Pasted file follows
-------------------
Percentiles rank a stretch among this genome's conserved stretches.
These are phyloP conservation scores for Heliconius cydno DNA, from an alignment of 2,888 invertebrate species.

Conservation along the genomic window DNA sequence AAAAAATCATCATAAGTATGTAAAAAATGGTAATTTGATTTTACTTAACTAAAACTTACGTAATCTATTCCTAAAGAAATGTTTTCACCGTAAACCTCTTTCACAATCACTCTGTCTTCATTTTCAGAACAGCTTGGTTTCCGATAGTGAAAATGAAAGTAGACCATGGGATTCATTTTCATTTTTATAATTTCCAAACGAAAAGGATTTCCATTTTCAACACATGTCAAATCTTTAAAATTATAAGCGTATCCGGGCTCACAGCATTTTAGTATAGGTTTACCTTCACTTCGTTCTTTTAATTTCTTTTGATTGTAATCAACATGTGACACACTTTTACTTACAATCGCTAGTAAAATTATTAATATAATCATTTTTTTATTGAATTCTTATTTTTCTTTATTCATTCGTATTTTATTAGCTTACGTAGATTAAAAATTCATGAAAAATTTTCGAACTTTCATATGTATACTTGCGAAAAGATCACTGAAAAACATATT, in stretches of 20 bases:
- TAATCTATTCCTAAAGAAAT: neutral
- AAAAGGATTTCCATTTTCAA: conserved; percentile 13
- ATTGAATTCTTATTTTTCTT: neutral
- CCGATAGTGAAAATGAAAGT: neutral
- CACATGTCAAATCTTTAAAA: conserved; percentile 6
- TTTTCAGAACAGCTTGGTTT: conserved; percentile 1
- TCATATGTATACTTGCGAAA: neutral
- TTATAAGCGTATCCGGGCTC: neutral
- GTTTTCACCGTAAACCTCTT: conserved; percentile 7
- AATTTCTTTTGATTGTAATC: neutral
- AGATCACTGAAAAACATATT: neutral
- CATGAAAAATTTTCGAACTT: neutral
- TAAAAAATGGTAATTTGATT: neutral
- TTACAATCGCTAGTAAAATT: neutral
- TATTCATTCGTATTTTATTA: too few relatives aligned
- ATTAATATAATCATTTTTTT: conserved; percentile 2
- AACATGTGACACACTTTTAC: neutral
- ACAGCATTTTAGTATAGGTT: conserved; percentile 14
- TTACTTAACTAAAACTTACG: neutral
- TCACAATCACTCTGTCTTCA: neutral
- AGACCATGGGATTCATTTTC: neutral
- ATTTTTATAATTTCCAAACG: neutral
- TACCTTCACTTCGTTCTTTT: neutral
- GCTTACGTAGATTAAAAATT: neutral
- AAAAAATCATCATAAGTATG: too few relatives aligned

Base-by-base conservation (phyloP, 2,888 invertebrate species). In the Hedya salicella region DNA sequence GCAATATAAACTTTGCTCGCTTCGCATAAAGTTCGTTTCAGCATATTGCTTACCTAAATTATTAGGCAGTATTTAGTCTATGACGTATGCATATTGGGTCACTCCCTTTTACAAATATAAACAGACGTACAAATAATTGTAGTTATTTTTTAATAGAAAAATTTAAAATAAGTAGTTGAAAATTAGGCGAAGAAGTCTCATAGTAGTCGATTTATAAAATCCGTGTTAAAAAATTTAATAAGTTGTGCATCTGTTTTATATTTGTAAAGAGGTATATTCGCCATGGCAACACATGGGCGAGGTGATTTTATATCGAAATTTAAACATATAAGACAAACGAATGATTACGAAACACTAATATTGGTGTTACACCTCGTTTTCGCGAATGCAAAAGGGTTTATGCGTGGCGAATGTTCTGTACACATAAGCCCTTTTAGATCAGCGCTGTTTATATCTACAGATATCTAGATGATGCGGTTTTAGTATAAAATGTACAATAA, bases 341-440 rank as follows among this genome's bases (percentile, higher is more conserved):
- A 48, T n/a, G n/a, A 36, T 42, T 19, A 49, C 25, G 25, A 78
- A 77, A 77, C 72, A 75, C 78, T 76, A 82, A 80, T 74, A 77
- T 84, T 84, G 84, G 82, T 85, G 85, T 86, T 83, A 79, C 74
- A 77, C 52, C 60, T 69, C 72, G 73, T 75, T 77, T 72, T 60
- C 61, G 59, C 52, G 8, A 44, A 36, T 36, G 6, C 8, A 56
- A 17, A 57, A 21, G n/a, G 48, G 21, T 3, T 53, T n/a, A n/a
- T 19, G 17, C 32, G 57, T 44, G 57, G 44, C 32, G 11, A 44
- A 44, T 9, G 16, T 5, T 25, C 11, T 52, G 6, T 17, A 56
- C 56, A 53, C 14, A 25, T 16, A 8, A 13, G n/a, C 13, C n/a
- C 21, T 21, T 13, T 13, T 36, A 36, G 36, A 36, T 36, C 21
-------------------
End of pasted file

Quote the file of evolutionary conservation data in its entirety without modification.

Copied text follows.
Percentiles rank a stretch among this genome's conserved stretches.
These are phyloP conservation scores for Heliconius cydno DNA, from an alignment of 2,888 invertebrate species.

Conservation along the genomic window DNA sequence AAAAAATCATCATAAGTATGTAAAAAATGGTAATTTGATTTTACTTAACTAAAACTTACGTAATCTATTCCTAAAGAAATGTTTTCACCGTAAACCTCTTTCACAATCACTCTGTCTTCATTTTCAGAACAGCTTGGTTTCCGATAGTGAAAATGAAAGTAGACCATGGGATTCATTTTCATTTTTATAATTTCCAAACGAAAAGGATTTCCATTTTCAACACATGTCAAATCTTTAAAATTATAAGCGTATCCGGGCTCACAGCATTTTAGTATAGGTTTACCTTCACTTCGTTCTTTTAATTTCTTTTGATTGTAATCAACATGTGACACACTTTTACTTACAATCGCTAGTAAAATTATTAATATAATCATTTTTTTATTGAATTCTTATTTTTCTTTATTCATTCGTATTTTATTAGCTTACGTAGATTAAAAATTCATGAAAAATTTTCGAACTTTCATATGTATACTTGCGAAAAGATCACTGAAAAACATATT, in stretches of 20 bases:
- TAATCTATTCCTAAAGAAAT: neutral
- AAAAGGATTTCCATTTTCAA: conserved; percentile 13
- ATTGAATTCTTATTTTTCTT: neutral
- CCGATAGTGAAAATGAAAGT: neutral
- CACATGTCAAATCTTTAAAA: conserved; percentile 6
- TTTTCAGAACAGCTTGGTTT: conserved; percentile 1
- TCATATGTATACTTGCGAAA: neutral
- TTATAAGCGTATCCGGGCTC: neutral
- GTTTTCACCGTAAACCTCTT: conserved; percentile 7
- AATTTCTTTTGATTGTAATC: neutral
- AGATCACTGAAAAACATATT: neutral
- CATGAAAAATTTTCGAACTT: neutral
- TAAAAAATGGTAATTTGATT: neutral
- TTACAATCGCTAGTAAAATT: neutral
- TATTCATTCGTATTTTATTA: too few relatives aligned
- ATTAATATAATCATTTTTTT: conserved; percentile 2
- AACATGTGACACACTTTTAC: neutral
- ACAGCATTTTAGTATAGGTT: conserved; percentile 14
- TTACTTAACTAAAACTTACG: neutral
- TCACAATCACTCTGTCTTCA: neutral
- AGACCATGGGATTCATTTTC: neutral
- ATTTTTATAATTTCCAAACG: neutral
- TACCTTCACTTCGTTCTTTT: neutral
- GCTTACGTAGATTAAAAATT: neutral
- AAAAAATCATCATAAGTATG: too few relatives aligned

Base-by-base conservation (phyloP, 2,888 invertebrate species). In the Hedya salicella region DNA sequence GCAATATAAACTTTGCTCGCTTCGCATAAAGTTCGTTTCAGCATATTGCTTACCTAAATTATTAGGCAGTATTTAGTCTATGACGTATGCATATTGGGTCACTCCCTTTTACAAATATAAACAGACGTACAAATAATTGTAGTTATTTTTTAATAGAAAAATTTAAAATAAGTAGTTGAAAATTAGGCGAAGAAGTCTCATAGTAGTCGATTTATAAAATCCGTGTTAAAAAATTTAATAAGTTGTGCATCTGTTTTATATTTGTAAAGAGGTATATTCGCCATGGCAACACATGGGCGAGGTGATTTTATATCGAAATTTAAACATATAAGACAAACGAATGATTACGAAACACTAATATTGGTGTTACACCTCGTTTTCGCGAATGCAAAAGGGTTTATGCGTGGCGAATGTTCTGTACACATAAGCCCTTTTAGATCAGCGCTGTTTATATCTACAGATATCTAGATGATGCGGTTTTAGTATAAAATGTACAATAA, bases 341-440 rank as follows among this genome's bases (percentile, higher is more conserved):
- A 48, T n/a, G n/a, A 36, T 42, T 19, A 49, C 25, G 25, A 78
- A 77, A 77, C 72, A 75, C 78, T 76, A 82, A 80, T 74, A 77
- T 84, T 84, G 84, G 82, T 85, G 85, T 86, T 83, A 79, C 74
- A 77, C 52, C 60, T 69, C 72, G 73, T 75, T 77, T 72, T 60
- C 61, G 59, C 52, G 8, A 44, A 36, T 36, G 6, C 8, A 56
- A 17, A 57, A 21, G n/a, G 48, G 21, T 3, T 53, T n/a, A n/a
- T 19, G 17, C 32, G 57, T 44, G 57, G 44, C 32, G 11, A 44
- A 44, T 9, G 16, T 5, T 25, C 11, T 52, G 6, T 17, A 56
- C 56, A 53, C 14, A 25, T 16, A 8, A 13, G n/a, C 13, C n/a
- C 21, T 21, T 13, T 13, T 36, A 36, G 36, A 36, T 36, C 21